With IPv4, every router can fragment packets, if needed. If a router cannot forward a packet because the MTU of the next link is smaller than the packet it has to send, the router fragments the packet. It cuts it into slices that fit the smaller MTU and sends it out as a set of fragments. The packet is then reassembled at the final destination. Depending on the network design, an IPv4 packet may be fragmented more than once during its travel through the network.
With IPv6, routers do not fragment packets anymore; the sender takes care of it. Path MTU discovery tries to ensure that a packet is sent using the largest possible size that is supported on a certain route. The Path MTU is the smallest link MTU of all links from a source to a destination. The discovery of the Path MTU is described in RFC 1981.
The discovery process works like this. First, a host assumes that the Path MTU is the same as the MTU of the first hop link and it uses that size. If the packet is too big for a certain router along the path to deliver the packet to the next link, the router discards the packet and sends back an ICMPv6 Packet Too Big message. Recall that this message type includes the MTU size of the next hop link. The host now uses this MTU for sending further packets to the same destination. The host will never go below the IPv6 minimum MTU size of 1280 bytes, however. The process of receiving a Packet Too Big message and reducing the size of the packets can happen more than once, before the packet reaches its destination. The discovery process ends when the packets arrive at the final destination.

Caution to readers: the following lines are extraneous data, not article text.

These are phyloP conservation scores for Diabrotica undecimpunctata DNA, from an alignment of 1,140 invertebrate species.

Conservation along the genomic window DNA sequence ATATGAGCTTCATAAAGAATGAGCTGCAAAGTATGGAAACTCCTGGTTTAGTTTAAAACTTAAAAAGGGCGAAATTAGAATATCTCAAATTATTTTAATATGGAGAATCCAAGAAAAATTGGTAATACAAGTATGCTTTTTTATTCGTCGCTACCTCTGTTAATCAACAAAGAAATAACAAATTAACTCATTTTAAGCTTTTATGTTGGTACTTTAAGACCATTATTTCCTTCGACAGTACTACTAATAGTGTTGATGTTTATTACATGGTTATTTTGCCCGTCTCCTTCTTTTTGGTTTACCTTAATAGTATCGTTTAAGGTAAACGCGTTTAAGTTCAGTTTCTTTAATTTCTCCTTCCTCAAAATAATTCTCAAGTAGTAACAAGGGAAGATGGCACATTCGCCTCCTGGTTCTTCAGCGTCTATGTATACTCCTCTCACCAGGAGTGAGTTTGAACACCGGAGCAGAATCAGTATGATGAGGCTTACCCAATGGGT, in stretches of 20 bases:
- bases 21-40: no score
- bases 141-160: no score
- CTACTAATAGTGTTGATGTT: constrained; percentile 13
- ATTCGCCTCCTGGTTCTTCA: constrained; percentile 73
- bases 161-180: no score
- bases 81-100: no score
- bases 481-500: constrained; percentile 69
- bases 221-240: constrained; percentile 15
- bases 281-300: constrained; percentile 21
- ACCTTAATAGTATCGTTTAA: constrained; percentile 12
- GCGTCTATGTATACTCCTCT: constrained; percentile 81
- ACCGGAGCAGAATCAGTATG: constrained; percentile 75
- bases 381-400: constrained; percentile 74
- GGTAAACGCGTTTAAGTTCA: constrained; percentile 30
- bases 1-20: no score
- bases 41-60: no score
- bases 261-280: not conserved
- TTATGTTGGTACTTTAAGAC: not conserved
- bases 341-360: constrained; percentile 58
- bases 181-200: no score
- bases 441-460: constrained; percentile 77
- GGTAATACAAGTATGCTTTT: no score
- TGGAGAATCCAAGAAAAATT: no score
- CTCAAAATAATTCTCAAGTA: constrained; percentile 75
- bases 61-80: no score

The path from a given source to a given destination can change, and so can the Path MTU. Smaller MTU sizes are discovered by getting Packet Too Big messages. An IPv6 host will try to increase the MTU size from time to time in order to be able to detect a larger Path MTU. Path MTU discovery also supports multicast destinations. If the destination is multicast, there are many paths that copies of the packets may travel, and each path can have a different Path MTU. Packet Too Big messages will be generated just as with a unicast destination, and the packet size used by the sender is the smallest Path MTU of the whole set of destinations.
If you wonder why your host doesn’t use Path MTU discovery, keep in mind that IPv6 nodes are not required to implement Path MTU discovery and that the implementation is vendor-specific. Nodes that do not implement Path MTU discovery watch Packet Too Big messages and react appropriately, but they do not actively challenge the packet MTU size and store it in a database.